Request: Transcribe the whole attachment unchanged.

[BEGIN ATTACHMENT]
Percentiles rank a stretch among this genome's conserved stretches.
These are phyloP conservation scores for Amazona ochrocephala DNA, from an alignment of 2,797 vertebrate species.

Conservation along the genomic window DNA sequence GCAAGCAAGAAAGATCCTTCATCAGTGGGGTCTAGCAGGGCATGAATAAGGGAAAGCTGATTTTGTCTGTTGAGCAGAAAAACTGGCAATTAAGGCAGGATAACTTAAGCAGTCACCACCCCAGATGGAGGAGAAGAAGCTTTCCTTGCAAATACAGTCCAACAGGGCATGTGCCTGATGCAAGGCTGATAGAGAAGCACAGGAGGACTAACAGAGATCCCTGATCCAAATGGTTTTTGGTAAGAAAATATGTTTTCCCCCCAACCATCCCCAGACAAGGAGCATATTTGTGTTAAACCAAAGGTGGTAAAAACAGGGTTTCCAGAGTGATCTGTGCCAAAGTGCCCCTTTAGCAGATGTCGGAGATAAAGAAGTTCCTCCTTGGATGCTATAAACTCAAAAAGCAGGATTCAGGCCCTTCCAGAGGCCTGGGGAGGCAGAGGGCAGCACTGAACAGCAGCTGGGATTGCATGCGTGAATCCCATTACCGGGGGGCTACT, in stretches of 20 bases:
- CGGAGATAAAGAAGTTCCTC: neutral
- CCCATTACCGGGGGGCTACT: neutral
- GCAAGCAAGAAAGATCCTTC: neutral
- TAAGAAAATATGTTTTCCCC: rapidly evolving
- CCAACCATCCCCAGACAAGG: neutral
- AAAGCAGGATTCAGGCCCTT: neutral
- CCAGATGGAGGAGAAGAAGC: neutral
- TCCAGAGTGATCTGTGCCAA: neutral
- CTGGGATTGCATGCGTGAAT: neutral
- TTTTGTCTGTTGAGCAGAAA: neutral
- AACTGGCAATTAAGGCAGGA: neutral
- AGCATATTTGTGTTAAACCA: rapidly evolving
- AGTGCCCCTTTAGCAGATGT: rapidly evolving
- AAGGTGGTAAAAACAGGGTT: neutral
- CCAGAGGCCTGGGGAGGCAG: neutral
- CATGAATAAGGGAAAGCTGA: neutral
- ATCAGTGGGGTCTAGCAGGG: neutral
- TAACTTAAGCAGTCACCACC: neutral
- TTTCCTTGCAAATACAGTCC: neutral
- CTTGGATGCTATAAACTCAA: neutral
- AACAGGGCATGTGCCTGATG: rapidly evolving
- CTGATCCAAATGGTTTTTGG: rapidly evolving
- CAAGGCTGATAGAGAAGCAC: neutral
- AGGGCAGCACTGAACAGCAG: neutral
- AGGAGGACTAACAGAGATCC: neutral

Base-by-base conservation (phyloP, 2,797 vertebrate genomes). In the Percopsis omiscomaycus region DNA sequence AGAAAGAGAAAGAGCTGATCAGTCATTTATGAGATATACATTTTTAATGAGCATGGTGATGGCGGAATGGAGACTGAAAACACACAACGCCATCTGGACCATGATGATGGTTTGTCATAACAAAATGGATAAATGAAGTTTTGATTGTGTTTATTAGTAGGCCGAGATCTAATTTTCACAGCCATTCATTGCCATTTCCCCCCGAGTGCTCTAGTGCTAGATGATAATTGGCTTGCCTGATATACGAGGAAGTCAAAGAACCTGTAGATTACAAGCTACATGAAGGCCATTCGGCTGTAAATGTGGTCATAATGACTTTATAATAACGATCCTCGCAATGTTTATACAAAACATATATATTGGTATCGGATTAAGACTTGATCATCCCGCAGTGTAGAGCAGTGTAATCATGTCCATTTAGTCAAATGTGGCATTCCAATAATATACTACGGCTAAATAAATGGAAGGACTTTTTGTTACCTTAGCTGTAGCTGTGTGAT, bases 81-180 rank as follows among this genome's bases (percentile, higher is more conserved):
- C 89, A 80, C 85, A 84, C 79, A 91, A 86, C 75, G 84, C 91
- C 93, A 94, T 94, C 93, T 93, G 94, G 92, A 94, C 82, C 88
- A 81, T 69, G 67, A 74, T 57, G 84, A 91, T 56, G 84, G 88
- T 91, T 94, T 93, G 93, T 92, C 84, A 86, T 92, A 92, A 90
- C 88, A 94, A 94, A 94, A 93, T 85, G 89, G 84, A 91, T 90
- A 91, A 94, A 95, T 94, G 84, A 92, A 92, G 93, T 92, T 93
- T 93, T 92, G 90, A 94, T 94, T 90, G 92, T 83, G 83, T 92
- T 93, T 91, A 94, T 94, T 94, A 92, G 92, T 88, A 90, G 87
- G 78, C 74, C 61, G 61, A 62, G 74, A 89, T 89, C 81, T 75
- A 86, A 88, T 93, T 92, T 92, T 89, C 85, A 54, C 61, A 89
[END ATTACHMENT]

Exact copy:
Percentiles rank a stretch among this genome's conserved stretches.
These are phyloP conservation scores for Amazona ochrocephala DNA, from an alignment of 2,797 vertebrate species.

Conservation along the genomic window DNA sequence GCAAGCAAGAAAGATCCTTCATCAGTGGGGTCTAGCAGGGCATGAATAAGGGAAAGCTGATTTTGTCTGTTGAGCAGAAAAACTGGCAATTAAGGCAGGATAACTTAAGCAGTCACCACCCCAGATGGAGGAGAAGAAGCTTTCCTTGCAAATACAGTCCAACAGGGCATGTGCCTGATGCAAGGCTGATAGAGAAGCACAGGAGGACTAACAGAGATCCCTGATCCAAATGGTTTTTGGTAAGAAAATATGTTTTCCCCCCAACCATCCCCAGACAAGGAGCATATTTGTGTTAAACCAAAGGTGGTAAAAACAGGGTTTCCAGAGTGATCTGTGCCAAAGTGCCCCTTTAGCAGATGTCGGAGATAAAGAAGTTCCTCCTTGGATGCTATAAACTCAAAAAGCAGGATTCAGGCCCTTCCAGAGGCCTGGGGAGGCAGAGGGCAGCACTGAACAGCAGCTGGGATTGCATGCGTGAATCCCATTACCGGGGGGCTACT, in stretches of 20 bases:
- CGGAGATAAAGAAGTTCCTC: neutral
- CCCATTACCGGGGGGCTACT: neutral
- GCAAGCAAGAAAGATCCTTC: neutral
- TAAGAAAATATGTTTTCCCC: rapidly evolving
- CCAACCATCCCCAGACAAGG: neutral
- AAAGCAGGATTCAGGCCCTT: neutral
- CCAGATGGAGGAGAAGAAGC: neutral
- TCCAGAGTGATCTGTGCCAA: neutral
- CTGGGATTGCATGCGTGAAT: neutral
- TTTTGTCTGTTGAGCAGAAA: neutral
- AACTGGCAATTAAGGCAGGA: neutral
- AGCATATTTGTGTTAAACCA: rapidly evolving
- AGTGCCCCTTTAGCAGATGT: rapidly evolving
- AAGGTGGTAAAAACAGGGTT: neutral
- CCAGAGGCCTGGGGAGGCAG: neutral
- CATGAATAAGGGAAAGCTGA: neutral
- ATCAGTGGGGTCTAGCAGGG: neutral
- TAACTTAAGCAGTCACCACC: neutral
- TTTCCTTGCAAATACAGTCC: neutral
- CTTGGATGCTATAAACTCAA: neutral
- AACAGGGCATGTGCCTGATG: rapidly evolving
- CTGATCCAAATGGTTTTTGG: rapidly evolving
- CAAGGCTGATAGAGAAGCAC: neutral
- AGGGCAGCACTGAACAGCAG: neutral
- AGGAGGACTAACAGAGATCC: neutral

Base-by-base conservation (phyloP, 2,797 vertebrate genomes). In the Percopsis omiscomaycus region DNA sequence AGAAAGAGAAAGAGCTGATCAGTCATTTATGAGATATACATTTTTAATGAGCATGGTGATGGCGGAATGGAGACTGAAAACACACAACGCCATCTGGACCATGATGATGGTTTGTCATAACAAAATGGATAAATGAAGTTTTGATTGTGTTTATTAGTAGGCCGAGATCTAATTTTCACAGCCATTCATTGCCATTTCCCCCCGAGTGCTCTAGTGCTAGATGATAATTGGCTTGCCTGATATACGAGGAAGTCAAAGAACCTGTAGATTACAAGCTACATGAAGGCCATTCGGCTGTAAATGTGGTCATAATGACTTTATAATAACGATCCTCGCAATGTTTATACAAAACATATATATTGGTATCGGATTAAGACTTGATCATCCCGCAGTGTAGAGCAGTGTAATCATGTCCATTTAGTCAAATGTGGCATTCCAATAATATACTACGGCTAAATAAATGGAAGGACTTTTTGTTACCTTAGCTGTAGCTGTGTGAT, bases 81-180 rank as follows among this genome's bases (percentile, higher is more conserved):
- C 89, A 80, C 85, A 84, C 79, A 91, A 86, C 75, G 84, C 91
- C 93, A 94, T 94, C 93, T 93, G 94, G 92, A 94, C 82, C 88
- A 81, T 69, G 67, A 74, T 57, G 84, A 91, T 56, G 84, G 88
- T 91, T 94, T 93, G 93, T 92, C 84, A 86, T 92, A 92, A 90
- C 88, A 94, A 94, A 94, A 93, T 85, G 89, G 84, A 91, T 90
- A 91, A 94, A 95, T 94, G 84, A 92, A 92, G 93, T 92, T 93
- T 93, T 92, G 90, A 94, T 94, T 90, G 92, T 83, G 83, T 92
- T 93, T 91, A 94, T 94, T 94, A 92, G 92, T 88, A 90, G 87
- G 78, C 74, C 61, G 61, A 62, G 74, A 89, T 89, C 81, T 75
- A 86, A 88, T 93, T 92, T 92, T 89, C 85, A 54, C 61, A 89